Rivera: When do you see the book publishing industry being completely unrecognizable as we have come to know it? What will it look like instead?
Godin: Big advances for midlist authors are the first to go. Second: all the hard-working people in the book production chain, because the lack of scarcity makes it hard to pay them to do the work they do. Mostly, though, I think it’s a fading of the power of a published book to influence the conversation. (My emphasis) When anyone can publish an ebook, anyone will.

Rivera: The role of literary agents has changed in the last few years and it’s changing even more. What can literary agents do right now so that they remain apart of the equation instead of lost in the digital eBook dust?
I’d start by redefining what you do. I don’t think the goal of the agent is to maximize the size of the advance (which is what it was, as evidenced by what agents talked about and how they got paid). I think the goal going forward is to represent every element of an author’s impact on the world, including their permission asset, the way they build a following, the approach to building a tribe.

He goes on to say this about writers:

An author starting out today needs to pick herself, establish a niche, become truly the best at it and relentlessly and generously give it all away as a way of leading and making a ruckus.
It takes a long time, but it’s still faster than waiting for Binky Urban and Knopf to find you.

Rivera: Many authors hear your message about being willing to give away their books for free, or to focus on spreading their message but their question is: “I’ve got rent to pay so how do I turn that into cash money?”
Who said you have a right to cash money from writing? I gave hundreds of speeches before I got paid to write one. I’ve written more than 4000 blog posts for free.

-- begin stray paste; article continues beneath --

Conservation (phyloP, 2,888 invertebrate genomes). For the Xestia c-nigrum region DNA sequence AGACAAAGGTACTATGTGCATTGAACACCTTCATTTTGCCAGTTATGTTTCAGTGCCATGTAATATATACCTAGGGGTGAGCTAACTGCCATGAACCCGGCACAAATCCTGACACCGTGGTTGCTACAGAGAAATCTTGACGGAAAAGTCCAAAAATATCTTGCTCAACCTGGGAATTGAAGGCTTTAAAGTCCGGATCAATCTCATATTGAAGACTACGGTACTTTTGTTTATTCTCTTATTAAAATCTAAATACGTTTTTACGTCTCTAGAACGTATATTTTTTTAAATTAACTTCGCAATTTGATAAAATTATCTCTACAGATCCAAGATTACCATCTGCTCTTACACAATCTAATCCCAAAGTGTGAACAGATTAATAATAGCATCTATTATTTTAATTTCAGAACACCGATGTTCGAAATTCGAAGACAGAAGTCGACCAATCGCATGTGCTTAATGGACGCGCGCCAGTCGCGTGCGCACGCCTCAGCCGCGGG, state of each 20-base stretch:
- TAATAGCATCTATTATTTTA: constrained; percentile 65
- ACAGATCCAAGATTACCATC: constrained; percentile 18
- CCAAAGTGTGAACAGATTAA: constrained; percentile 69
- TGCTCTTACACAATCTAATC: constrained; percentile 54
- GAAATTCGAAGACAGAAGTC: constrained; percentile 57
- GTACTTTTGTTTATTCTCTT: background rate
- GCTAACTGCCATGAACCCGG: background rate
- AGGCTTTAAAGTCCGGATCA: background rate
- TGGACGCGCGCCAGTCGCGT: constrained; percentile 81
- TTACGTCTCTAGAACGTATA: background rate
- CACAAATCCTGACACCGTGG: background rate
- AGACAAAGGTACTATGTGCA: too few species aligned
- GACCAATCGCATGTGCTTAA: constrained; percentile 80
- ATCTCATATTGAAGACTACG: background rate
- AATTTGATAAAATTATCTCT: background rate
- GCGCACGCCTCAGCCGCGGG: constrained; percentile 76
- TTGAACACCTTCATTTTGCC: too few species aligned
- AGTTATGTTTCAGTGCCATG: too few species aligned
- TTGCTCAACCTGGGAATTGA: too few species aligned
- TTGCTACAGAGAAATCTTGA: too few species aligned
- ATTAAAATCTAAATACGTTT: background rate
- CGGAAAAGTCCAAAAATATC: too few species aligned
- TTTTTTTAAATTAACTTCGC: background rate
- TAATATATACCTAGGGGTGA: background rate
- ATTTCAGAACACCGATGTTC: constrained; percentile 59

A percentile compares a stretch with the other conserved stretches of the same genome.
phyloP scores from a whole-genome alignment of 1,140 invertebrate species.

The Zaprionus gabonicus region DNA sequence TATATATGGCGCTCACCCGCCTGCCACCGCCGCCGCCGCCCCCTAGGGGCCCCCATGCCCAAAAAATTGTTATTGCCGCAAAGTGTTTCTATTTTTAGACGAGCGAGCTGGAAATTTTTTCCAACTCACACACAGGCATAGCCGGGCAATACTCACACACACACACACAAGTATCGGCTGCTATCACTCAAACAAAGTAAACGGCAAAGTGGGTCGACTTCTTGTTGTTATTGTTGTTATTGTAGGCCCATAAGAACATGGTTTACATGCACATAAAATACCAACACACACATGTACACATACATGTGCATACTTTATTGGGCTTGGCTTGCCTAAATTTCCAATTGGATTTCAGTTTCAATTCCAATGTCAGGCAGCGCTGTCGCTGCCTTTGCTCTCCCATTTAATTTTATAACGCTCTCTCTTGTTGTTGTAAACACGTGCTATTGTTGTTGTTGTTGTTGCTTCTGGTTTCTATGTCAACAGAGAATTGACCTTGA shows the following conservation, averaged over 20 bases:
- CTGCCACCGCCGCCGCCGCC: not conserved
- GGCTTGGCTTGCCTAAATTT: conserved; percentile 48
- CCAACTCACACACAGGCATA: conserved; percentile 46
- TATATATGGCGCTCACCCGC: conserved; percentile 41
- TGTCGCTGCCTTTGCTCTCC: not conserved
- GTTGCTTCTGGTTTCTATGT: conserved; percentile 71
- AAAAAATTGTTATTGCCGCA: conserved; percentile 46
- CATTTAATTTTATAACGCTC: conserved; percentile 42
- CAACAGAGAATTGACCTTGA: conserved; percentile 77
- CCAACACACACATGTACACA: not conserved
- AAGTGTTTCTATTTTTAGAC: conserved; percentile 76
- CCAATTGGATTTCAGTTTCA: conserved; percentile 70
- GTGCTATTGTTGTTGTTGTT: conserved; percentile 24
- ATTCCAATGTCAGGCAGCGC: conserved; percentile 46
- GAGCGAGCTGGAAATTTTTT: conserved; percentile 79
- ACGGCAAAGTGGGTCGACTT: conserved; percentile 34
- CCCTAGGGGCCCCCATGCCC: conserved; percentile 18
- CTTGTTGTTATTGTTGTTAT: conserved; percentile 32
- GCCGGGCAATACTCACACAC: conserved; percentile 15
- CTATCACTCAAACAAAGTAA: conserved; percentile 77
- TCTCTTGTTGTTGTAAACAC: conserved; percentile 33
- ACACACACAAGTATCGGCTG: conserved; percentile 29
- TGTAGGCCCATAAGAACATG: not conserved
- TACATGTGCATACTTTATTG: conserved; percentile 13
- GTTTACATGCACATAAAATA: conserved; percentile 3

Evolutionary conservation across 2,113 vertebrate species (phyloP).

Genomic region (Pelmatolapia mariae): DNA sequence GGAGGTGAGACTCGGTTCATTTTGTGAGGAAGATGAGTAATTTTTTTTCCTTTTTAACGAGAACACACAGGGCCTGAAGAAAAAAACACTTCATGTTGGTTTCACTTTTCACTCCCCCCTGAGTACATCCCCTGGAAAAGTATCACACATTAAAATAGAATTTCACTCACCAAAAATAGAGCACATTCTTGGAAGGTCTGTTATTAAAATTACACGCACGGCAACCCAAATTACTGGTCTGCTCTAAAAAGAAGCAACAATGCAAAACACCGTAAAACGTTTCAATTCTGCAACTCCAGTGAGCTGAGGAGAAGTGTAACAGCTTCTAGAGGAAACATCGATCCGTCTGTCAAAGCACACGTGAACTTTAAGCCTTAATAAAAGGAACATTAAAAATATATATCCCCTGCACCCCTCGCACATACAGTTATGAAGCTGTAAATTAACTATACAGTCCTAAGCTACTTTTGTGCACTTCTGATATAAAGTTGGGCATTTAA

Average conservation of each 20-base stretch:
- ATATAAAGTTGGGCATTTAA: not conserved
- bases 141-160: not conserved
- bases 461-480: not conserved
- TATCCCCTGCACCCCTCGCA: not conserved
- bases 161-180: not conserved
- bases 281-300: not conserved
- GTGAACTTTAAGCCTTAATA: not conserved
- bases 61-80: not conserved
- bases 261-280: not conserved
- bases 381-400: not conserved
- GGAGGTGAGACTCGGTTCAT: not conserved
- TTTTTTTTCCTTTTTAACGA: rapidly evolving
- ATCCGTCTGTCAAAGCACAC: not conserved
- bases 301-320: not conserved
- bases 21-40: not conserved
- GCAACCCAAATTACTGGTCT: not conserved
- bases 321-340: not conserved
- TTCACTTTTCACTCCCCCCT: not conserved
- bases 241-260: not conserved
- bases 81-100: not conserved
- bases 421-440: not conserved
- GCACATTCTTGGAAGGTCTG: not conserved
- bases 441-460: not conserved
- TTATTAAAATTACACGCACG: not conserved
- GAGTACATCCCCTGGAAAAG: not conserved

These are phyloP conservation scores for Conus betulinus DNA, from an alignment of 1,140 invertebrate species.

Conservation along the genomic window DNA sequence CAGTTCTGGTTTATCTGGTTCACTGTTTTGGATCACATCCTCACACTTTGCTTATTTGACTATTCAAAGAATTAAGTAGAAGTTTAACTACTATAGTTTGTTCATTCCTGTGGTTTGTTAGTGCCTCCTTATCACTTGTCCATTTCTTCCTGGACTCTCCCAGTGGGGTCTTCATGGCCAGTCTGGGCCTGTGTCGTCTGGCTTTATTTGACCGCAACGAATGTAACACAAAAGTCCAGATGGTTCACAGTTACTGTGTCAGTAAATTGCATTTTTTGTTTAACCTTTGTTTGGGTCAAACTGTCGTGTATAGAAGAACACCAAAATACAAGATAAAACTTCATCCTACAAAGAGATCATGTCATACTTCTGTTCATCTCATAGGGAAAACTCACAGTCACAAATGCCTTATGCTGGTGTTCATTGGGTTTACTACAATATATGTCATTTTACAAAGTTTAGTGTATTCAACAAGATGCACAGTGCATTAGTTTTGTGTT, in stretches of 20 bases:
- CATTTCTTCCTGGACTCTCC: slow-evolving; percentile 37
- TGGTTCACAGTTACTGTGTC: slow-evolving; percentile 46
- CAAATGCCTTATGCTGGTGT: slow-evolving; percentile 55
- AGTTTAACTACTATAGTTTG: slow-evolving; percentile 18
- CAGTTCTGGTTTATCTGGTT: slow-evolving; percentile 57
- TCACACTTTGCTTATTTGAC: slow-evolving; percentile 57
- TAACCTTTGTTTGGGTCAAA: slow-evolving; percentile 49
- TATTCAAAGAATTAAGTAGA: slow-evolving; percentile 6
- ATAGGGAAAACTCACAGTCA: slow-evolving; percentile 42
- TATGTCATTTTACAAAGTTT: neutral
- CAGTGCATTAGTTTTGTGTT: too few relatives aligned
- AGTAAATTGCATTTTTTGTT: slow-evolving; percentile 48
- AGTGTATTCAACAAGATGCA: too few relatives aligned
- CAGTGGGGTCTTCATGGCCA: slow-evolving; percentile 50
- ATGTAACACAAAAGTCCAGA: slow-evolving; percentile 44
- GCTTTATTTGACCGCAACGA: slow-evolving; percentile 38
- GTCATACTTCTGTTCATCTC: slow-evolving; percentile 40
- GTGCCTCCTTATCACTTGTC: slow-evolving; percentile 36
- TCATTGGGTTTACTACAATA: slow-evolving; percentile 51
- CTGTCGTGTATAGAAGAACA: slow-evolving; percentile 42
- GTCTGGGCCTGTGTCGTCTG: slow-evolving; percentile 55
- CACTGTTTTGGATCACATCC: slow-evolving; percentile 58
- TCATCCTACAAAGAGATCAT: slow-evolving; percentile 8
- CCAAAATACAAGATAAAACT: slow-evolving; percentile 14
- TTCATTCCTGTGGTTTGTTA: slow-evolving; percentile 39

Poets don’t get paid (often), but there’s no poetry shortage. The future is going to be filled with amateurs, and the truly talented and persistent will make a great living. But the days of journeyman writers who make a good living by the word–over. (My emphasis.)

Journeyman writer in the new publishing age
(Actually "The Death of Chatterton" by Henry Wallis)

Rivera: If writers shouldn’t presume they will make money directly from book sales, what other opportunities exist for them indirectly so they don’t have to flip burgers?
Godin: Depends on what you write! The Grateful Dead certainly didn’t depend on CD sales.
Are you a chef? A public speaker? If you’re a mystery writer, can you find 1000 true fans to pay a hundred dollars a year each to get an ongoing serial from you?
It’s not the market’s job to tell authors how to monetize their work. The market doesn’t care. If there’s no scarcity of what they want, it’s hard to get them to pay for it.

Sounds Darwinian, doesn't it? It all goes back to whether, and how, an artist or a creative type should be paid for their art. If you have time, try to read the comments on the article too. Lots of agents (Wendy Strothman, Peter Riva, Jeff Herman, Jenny Bent, and Deborah Schneider among them) chiming in.

What do you think of Godin's suggestion to give it away for free and therefore build a following? Creative or Crazy?